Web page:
DennisBeaverJuly 27, 2008 (Original publish date) • By Dennis Beaver

“During a week’s business trip in Southern California, I was reading the local newspaper. There was an article about a woman — driving drunk — who killed a pedestrian only two months after she pleaded guilty to her first drunk driving charge. Now, with this new DUI, she was charged with second degree murder.

“Yet, a visiting judge at the preliminary hearing dismissed the murder charge, saying, in so many words that the poor driver didn’t have a malevolent heart — she was not malicious and had no ill will towards the victim. To me, two months after you plead guilty to your first DUI, continuing to drink and drive is the very definition of ill will. You know the dangers but just do not care about anyone else.”

“Her blood level was over .12 at the scene, well over the .08 limit. Judge Eugene L. Huseman reduced her $250,000 bail to only $50,000. The public defender told the court that his client was clearly distraught and that her alcohol level was not astronomically high. I understand that a defense attorney must put the best spin on a loser of a case, but the judge apparently bought this lame argument.”

“Why does this case bother me? Last year I lost my wife because of a drunk driver. Reading the article, I was so angry at the judge and the defense attorney, who was minimizing the driver’s alcohol level. Her .12 was substantially over the limit and any driver at that level would be seriously impaired.”

“Mr. Beaver, this was in your town, Bakersfield. I am a long time reader and would like to hear your reaction. What is the law? How could a judge dismiss the murder charge — because in my book, what she did is murder. Thank you. Rudy.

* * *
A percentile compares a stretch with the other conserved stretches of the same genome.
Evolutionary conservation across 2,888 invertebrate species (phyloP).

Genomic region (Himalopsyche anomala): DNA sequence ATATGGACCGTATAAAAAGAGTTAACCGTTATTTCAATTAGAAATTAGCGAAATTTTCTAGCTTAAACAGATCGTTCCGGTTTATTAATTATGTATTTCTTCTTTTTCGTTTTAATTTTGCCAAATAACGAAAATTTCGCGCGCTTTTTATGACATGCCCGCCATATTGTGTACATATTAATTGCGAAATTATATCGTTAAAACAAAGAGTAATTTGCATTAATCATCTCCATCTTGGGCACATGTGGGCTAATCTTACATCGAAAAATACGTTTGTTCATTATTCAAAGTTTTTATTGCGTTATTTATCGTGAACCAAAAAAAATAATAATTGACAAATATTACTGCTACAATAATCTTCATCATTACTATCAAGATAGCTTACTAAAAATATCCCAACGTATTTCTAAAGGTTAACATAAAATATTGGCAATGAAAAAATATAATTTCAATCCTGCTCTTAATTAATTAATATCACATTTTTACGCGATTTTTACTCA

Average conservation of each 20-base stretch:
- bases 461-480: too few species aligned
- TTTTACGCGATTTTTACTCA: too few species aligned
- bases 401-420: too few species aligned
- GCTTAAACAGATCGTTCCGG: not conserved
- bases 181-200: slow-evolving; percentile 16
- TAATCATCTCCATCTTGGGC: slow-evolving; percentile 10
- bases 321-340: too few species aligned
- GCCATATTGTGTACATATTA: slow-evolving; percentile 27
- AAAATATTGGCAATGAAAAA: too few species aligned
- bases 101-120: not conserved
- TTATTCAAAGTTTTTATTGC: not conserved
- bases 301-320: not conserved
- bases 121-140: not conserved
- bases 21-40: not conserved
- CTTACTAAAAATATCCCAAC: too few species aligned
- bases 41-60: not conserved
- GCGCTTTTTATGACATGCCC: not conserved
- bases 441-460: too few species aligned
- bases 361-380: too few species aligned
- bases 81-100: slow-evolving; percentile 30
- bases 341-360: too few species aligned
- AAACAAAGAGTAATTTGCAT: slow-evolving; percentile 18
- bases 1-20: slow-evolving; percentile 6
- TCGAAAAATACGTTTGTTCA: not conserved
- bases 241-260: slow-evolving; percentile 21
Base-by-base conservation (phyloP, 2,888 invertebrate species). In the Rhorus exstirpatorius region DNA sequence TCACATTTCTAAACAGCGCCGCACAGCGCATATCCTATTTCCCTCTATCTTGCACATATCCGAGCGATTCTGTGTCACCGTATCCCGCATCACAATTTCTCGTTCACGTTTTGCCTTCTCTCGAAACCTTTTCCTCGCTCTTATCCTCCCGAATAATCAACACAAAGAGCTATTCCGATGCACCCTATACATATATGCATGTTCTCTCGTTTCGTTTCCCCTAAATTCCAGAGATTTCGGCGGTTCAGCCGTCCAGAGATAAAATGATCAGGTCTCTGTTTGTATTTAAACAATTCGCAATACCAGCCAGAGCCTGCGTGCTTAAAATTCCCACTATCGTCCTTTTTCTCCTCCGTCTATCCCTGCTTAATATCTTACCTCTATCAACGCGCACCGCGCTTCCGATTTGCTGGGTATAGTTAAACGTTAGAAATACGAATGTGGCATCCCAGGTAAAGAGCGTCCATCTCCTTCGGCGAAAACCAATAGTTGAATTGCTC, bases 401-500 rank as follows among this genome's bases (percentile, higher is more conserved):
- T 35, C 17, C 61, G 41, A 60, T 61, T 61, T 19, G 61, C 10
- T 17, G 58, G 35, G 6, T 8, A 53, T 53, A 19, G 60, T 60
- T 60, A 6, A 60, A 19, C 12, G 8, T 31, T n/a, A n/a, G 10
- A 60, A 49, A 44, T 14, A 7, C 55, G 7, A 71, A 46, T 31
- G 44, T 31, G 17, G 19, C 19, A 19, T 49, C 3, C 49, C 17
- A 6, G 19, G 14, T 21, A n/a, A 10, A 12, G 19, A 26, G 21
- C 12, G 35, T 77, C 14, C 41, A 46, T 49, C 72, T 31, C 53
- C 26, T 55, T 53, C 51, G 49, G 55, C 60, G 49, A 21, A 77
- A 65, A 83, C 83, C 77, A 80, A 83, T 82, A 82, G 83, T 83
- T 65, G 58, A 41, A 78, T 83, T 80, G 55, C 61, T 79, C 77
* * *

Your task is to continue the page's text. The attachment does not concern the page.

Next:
My reaction? Disgust

I read the same article the day it appeared, and spoke with both the deputy district attorney and public defender assigned to the case. They confirmed the article’s accuracy.

As a former deputy district attorney, it was impossible to fathom how any judge could possibly dismiss that murder charge. If any defendant deserves to face second degree murder charges, it’s one who goes right on driving drunk, with not a worry about the risk she presents to others, and to boot, this gal’s license was suspended! Respecting the law was the least of her concerns.

This judge might consider using his gavel to pound some common sense — into himself. If it sounds as if I expect our courts to help protect the public, then you’ve got my point.

I did a bit of research on Judge Huseman and found that his handling of this case earned him Internet recognition, “The International Bonehead Award.” The fact this case attracted so much attention speaks to the outrage it created.

Who is Judge Huseman? For health reasons (what I do not know) he retired eight years ago from Santa Barbara County and travels around the state, filling in where needed, as do many retired judges. California has a severe shortage of judges, and those who work part time provide a needed service. They are able to collect their full retirement pay and receive over 90 percent of a judge’s daily salary per day. So, it’s a good deal for the taxpayer and the retired judge, if that retired judge is competently serving the needs of the public.